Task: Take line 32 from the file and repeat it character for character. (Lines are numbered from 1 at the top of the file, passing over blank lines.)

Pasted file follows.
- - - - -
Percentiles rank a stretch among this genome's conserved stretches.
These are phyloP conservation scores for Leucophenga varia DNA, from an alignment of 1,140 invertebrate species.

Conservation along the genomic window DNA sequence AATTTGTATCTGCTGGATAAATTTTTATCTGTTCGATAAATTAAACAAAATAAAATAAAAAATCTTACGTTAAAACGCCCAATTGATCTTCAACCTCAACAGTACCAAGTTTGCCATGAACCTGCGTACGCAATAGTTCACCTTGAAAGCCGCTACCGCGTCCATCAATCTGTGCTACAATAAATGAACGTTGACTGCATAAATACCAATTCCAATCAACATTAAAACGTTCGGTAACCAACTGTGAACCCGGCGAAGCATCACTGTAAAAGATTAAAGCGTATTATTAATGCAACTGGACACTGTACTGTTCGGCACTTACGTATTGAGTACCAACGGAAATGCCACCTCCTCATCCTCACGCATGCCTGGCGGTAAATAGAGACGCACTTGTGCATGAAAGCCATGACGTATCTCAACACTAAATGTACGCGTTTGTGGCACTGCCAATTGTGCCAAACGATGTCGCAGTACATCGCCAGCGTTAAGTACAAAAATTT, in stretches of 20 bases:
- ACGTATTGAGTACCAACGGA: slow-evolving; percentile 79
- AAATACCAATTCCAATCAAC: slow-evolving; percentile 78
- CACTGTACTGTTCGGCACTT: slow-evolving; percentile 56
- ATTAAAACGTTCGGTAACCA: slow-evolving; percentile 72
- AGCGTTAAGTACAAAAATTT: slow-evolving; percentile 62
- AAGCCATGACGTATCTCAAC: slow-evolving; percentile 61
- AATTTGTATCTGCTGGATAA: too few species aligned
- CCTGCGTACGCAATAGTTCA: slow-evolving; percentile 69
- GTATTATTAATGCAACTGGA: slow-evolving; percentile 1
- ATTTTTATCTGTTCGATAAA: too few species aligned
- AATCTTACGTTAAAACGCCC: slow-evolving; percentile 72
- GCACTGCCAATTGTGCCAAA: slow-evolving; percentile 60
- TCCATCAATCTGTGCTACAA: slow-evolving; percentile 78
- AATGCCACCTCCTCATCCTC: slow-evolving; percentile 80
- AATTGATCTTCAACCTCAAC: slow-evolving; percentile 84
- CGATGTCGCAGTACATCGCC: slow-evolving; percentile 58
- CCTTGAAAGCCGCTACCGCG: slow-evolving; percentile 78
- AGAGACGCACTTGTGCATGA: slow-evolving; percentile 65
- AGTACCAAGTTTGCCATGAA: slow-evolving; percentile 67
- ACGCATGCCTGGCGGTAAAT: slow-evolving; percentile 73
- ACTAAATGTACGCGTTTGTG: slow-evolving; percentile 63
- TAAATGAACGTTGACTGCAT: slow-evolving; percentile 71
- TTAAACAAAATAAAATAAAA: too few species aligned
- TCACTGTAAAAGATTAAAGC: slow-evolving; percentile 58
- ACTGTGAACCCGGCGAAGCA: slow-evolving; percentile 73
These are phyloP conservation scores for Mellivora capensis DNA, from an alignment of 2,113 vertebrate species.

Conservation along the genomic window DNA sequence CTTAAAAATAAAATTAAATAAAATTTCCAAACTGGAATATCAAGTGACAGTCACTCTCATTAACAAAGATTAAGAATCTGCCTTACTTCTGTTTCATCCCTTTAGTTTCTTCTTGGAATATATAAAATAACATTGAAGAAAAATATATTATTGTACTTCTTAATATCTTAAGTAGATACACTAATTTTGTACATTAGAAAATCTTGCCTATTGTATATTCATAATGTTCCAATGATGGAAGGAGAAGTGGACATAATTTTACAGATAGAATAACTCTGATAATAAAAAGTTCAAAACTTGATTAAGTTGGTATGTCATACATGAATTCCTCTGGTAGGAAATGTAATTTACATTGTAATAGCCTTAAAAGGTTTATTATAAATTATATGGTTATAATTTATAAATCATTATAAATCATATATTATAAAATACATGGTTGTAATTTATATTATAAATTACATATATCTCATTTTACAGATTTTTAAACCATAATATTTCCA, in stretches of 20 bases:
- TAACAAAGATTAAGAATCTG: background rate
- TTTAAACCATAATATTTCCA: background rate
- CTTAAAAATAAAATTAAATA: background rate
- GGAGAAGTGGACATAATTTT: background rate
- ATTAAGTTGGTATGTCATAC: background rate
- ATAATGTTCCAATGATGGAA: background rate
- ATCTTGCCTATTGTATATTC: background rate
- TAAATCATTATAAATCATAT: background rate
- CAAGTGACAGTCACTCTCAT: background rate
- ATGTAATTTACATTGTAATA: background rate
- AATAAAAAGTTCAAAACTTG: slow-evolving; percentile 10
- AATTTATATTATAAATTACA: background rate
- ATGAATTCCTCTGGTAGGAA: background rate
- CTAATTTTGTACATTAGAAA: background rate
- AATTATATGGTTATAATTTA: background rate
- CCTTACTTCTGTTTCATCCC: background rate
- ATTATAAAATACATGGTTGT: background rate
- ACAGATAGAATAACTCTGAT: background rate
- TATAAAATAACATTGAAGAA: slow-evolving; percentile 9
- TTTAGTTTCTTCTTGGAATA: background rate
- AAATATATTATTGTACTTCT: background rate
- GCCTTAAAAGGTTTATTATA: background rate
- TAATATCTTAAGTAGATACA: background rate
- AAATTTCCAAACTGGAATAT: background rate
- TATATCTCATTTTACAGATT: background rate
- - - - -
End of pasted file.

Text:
- TTTAAACCATAATATTTCCA: background rate